"Militias as Sociopolitical Movements: Lessons from Iraq's Armed Shia Groups,"Small Wars and Insurgencies, Vol 25, no. 5-6 (October 2014): 900-923.
From Lebanon's civil war to the current conflicts in Syria and Iraq, the Shia militia has emerged as one of the most powerful and important actors in the Middle East security environment. Despite this trend, they remain poorly understood by scholars and policymakers alike. This study seeks to expand our understanding of the militia as a type of non-state armed group through an examination of Shia militia movements in Iraq. between 2003 and 2009. More than simply warlords, paramilitaries, or foreign proxies, Shia militias in Iraq enjoyed substantial popular legitimacy, pursued a broad social and political agenda, and participated actively in the formal institutions of the state. Understanding the triangular relationship between the militia, the state, and the population is essential in explaining the rise and fall of the Shia militias during the U.S. occupation as well as in developing strategies to deal with their most recent resurgence. Article available online (gated).
“A Step Short of the Bomb” in Journal of Public and International Affairs (2011)
The global spread of technology will inevitably result in more states acquiring the scientific and technical means to create a nuclear weapon. In order to confront this reality, policymakers and analysts must develop a better understanding of why some states feel compelled to conduct overt nuclear tests while others are content to pursue a strategy of hedging: developing the capability but not actually testing or deploying nuclear weapons. Using case studies from Japan and South Asia, this article seeks to explain nuclear policy through a combination of two factors. First, states attempt to maximize their relative security vis-à-vis their rivals by balancing the value of deterrence with the risk of proliferation. Secondly, domestic political sentiment and the balance of power amongst competing bureaucratic factions may either enable restraint or push a state toward conducting a nuclear test. By applying these two factors to the case of Iran, this article will evaluate the drivers of Iranian nuclear behavior and offer policy recommendations to increase the odds that Iran will pursue a latent, rather than an overt, nuclear capability. Article available online.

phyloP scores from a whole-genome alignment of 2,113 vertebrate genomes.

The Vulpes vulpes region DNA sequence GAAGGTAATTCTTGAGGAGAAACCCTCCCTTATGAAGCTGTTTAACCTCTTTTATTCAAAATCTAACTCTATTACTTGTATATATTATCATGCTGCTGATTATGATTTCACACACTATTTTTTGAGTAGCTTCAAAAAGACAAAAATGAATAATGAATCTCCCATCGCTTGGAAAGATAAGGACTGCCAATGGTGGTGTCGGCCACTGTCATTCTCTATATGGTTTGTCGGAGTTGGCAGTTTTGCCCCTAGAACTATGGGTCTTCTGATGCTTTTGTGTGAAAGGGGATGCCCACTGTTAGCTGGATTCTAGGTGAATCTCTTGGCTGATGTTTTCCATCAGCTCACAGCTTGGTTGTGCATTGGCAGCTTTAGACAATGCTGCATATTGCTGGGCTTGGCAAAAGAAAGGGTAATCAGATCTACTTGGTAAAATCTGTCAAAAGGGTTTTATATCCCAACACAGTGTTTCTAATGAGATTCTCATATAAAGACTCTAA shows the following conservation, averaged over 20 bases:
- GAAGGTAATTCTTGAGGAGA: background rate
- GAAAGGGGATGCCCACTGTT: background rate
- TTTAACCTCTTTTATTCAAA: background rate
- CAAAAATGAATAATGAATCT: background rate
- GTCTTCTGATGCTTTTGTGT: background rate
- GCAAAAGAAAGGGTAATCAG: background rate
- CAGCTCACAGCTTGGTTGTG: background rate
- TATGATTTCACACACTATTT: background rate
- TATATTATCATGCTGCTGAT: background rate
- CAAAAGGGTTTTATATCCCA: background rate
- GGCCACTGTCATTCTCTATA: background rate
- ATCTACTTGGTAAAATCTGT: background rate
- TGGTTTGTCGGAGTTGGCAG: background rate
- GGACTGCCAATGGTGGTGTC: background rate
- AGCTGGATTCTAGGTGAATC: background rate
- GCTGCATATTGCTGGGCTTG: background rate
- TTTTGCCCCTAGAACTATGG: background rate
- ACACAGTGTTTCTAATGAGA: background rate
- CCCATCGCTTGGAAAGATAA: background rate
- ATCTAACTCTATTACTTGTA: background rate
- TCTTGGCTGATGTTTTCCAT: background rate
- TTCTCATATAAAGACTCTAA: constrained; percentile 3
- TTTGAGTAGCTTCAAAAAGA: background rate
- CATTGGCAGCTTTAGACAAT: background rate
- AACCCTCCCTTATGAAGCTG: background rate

“From Coexistence to Cleansing: Ethnic Violence in Baghdad, 2003-2007″ in al-Nakhlah: Journal of Southwest Asia and Islamic Civilization (Spring 2011)
Between 2003 and 2006, the nature of conflict and violence in Iraq transformed from an insurgency against the new U.S. imposed leadership into a sectarian civil war, pitting the country’s minority Sunni population against the majority Shias and centering primarily in the capital city of Baghdad. Some scholars have seen this as the predictable, if not inevitable, result of an identity conflict that dates back centuries. However, this interpretation runs counter to the sentiments of many Iraqis, especially among Baghdad’s middle class, that sectarian identity had not been a source of interpersonal conflict before the U.S. invasion. Using first-person accounts gathered from journalists, non-governmental organizations, web log diaries, and interviews, this paper argues that sectarian violence in Baghdad appears to be less a result of any primordial religious hatred than a collective defensive reaction to the fear and vulnerability created in a time of war and political upheaval. Specific policy decisions made by the United States as well as the terrorist campaign of Abu Musab al-Zarqawi were instrumental in exacerbating this feeling of vulnerability and sparking a chain reaction of violence. Article available online.